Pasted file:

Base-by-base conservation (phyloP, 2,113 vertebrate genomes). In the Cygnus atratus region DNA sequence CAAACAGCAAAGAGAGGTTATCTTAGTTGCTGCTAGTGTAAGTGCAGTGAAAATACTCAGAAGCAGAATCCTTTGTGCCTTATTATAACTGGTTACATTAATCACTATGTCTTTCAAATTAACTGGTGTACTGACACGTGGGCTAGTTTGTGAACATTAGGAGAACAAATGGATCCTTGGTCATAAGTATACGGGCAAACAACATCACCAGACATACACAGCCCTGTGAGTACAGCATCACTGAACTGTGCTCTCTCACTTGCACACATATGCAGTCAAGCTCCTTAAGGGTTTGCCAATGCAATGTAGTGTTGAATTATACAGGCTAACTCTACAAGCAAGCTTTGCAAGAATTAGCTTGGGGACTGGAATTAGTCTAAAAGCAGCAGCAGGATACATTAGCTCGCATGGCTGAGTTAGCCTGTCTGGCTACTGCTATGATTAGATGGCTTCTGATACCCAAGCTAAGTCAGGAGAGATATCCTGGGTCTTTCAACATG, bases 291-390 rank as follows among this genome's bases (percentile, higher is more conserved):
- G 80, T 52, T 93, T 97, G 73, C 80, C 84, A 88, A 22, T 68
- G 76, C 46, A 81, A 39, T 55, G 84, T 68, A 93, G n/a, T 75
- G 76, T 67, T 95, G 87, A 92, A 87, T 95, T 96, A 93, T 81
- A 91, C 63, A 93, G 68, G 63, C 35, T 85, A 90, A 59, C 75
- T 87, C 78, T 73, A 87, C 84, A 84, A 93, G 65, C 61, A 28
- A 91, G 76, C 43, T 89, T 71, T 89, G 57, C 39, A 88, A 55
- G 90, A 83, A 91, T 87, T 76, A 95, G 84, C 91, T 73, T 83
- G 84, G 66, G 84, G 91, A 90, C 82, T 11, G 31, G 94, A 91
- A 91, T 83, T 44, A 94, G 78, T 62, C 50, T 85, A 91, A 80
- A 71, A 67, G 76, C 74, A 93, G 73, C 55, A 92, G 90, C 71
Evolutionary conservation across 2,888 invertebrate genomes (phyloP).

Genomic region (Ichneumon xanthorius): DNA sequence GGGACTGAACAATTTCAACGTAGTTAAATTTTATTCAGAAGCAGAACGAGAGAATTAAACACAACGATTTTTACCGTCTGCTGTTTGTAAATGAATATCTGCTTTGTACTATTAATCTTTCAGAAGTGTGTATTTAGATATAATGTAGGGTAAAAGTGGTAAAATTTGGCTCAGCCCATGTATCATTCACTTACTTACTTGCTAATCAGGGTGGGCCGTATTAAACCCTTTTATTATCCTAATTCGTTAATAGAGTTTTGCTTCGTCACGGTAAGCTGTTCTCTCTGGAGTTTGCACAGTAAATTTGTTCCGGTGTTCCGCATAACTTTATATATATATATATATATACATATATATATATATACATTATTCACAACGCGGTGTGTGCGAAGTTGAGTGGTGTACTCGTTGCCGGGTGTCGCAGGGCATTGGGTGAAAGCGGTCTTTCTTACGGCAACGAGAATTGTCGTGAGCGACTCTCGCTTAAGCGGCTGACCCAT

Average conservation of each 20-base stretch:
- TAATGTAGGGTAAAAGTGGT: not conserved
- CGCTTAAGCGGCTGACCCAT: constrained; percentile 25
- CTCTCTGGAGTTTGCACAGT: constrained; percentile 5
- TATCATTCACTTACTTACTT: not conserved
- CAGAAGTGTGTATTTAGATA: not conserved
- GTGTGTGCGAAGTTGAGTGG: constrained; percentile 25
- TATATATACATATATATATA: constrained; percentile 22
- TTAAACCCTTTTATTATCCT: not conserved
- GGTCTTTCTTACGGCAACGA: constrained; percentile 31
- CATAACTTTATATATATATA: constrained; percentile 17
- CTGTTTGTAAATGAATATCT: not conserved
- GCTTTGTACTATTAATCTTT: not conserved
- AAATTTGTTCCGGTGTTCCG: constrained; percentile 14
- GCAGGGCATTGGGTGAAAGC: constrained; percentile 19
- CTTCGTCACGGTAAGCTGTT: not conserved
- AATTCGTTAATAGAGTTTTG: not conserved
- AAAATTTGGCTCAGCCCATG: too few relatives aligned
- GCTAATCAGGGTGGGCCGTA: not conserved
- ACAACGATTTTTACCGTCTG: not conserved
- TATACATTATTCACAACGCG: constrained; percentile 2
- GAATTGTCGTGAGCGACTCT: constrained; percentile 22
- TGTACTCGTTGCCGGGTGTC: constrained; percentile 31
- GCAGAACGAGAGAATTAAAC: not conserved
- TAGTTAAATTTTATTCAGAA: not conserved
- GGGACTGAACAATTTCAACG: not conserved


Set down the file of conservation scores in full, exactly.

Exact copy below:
Base-by-base conservation (phyloP, 2,113 vertebrate genomes). In the Cygnus atratus region DNA sequence CAAACAGCAAAGAGAGGTTATCTTAGTTGCTGCTAGTGTAAGTGCAGTGAAAATACTCAGAAGCAGAATCCTTTGTGCCTTATTATAACTGGTTACATTAATCACTATGTCTTTCAAATTAACTGGTGTACTGACACGTGGGCTAGTTTGTGAACATTAGGAGAACAAATGGATCCTTGGTCATAAGTATACGGGCAAACAACATCACCAGACATACACAGCCCTGTGAGTACAGCATCACTGAACTGTGCTCTCTCACTTGCACACATATGCAGTCAAGCTCCTTAAGGGTTTGCCAATGCAATGTAGTGTTGAATTATACAGGCTAACTCTACAAGCAAGCTTTGCAAGAATTAGCTTGGGGACTGGAATTAGTCTAAAAGCAGCAGCAGGATACATTAGCTCGCATGGCTGAGTTAGCCTGTCTGGCTACTGCTATGATTAGATGGCTTCTGATACCCAAGCTAAGTCAGGAGAGATATCCTGGGTCTTTCAACATG, bases 291-390 rank as follows among this genome's bases (percentile, higher is more conserved):
- G 80, T 52, T 93, T 97, G 73, C 80, C 84, A 88, A 22, T 68
- G 76, C 46, A 81, A 39, T 55, G 84, T 68, A 93, G n/a, T 75
- G 76, T 67, T 95, G 87, A 92, A 87, T 95, T 96, A 93, T 81
- A 91, C 63, A 93, G 68, G 63, C 35, T 85, A 90, A 59, C 75
- T 87, C 78, T 73, A 87, C 84, A 84, A 93, G 65, C 61, A 28
- A 91, G 76, C 43, T 89, T 71, T 89, G 57, C 39, A 88, A 55
- G 90, A 83, A 91, T 87, T 76, A 95, G 84, C 91, T 73, T 83
- G 84, G 66, G 84, G 91, A 90, C 82, T 11, G 31, G 94, A 91
- A 91, T 83, T 44, A 94, G 78, T 62, C 50, T 85, A 91, A 80
- A 71, A 67, G 76, C 74, A 93, G 73, C 55, A 92, G 90, C 71
Evolutionary conservation across 2,888 invertebrate genomes (phyloP).

Genomic region (Ichneumon xanthorius): DNA sequence GGGACTGAACAATTTCAACGTAGTTAAATTTTATTCAGAAGCAGAACGAGAGAATTAAACACAACGATTTTTACCGTCTGCTGTTTGTAAATGAATATCTGCTTTGTACTATTAATCTTTCAGAAGTGTGTATTTAGATATAATGTAGGGTAAAAGTGGTAAAATTTGGCTCAGCCCATGTATCATTCACTTACTTACTTGCTAATCAGGGTGGGCCGTATTAAACCCTTTTATTATCCTAATTCGTTAATAGAGTTTTGCTTCGTCACGGTAAGCTGTTCTCTCTGGAGTTTGCACAGTAAATTTGTTCCGGTGTTCCGCATAACTTTATATATATATATATATATACATATATATATATATACATTATTCACAACGCGGTGTGTGCGAAGTTGAGTGGTGTACTCGTTGCCGGGTGTCGCAGGGCATTGGGTGAAAGCGGTCTTTCTTACGGCAACGAGAATTGTCGTGAGCGACTCTCGCTTAAGCGGCTGACCCAT

Average conservation of each 20-base stretch:
- TAATGTAGGGTAAAAGTGGT: not conserved
- CGCTTAAGCGGCTGACCCAT: constrained; percentile 25
- CTCTCTGGAGTTTGCACAGT: constrained; percentile 5
- TATCATTCACTTACTTACTT: not conserved
- CAGAAGTGTGTATTTAGATA: not conserved
- GTGTGTGCGAAGTTGAGTGG: constrained; percentile 25
- TATATATACATATATATATA: constrained; percentile 22
- TTAAACCCTTTTATTATCCT: not conserved
- GGTCTTTCTTACGGCAACGA: constrained; percentile 31
- CATAACTTTATATATATATA: constrained; percentile 17
- CTGTTTGTAAATGAATATCT: not conserved
- GCTTTGTACTATTAATCTTT: not conserved
- AAATTTGTTCCGGTGTTCCG: constrained; percentile 14
- GCAGGGCATTGGGTGAAAGC: constrained; percentile 19
- CTTCGTCACGGTAAGCTGTT: not conserved
- AATTCGTTAATAGAGTTTTG: not conserved
- AAAATTTGGCTCAGCCCATG: too few relatives aligned
- GCTAATCAGGGTGGGCCGTA: not conserved
- ACAACGATTTTTACCGTCTG: not conserved
- TATACATTATTCACAACGCG: constrained; percentile 2
- GAATTGTCGTGAGCGACTCT: constrained; percentile 22
- TGTACTCGTTGCCGGGTGTC: constrained; percentile 31
- GCAGAACGAGAGAATTAAAC: not conserved
- TAGTTAAATTTTATTCAGAA: not conserved
- GGGACTGAACAATTTCAACG: not conserved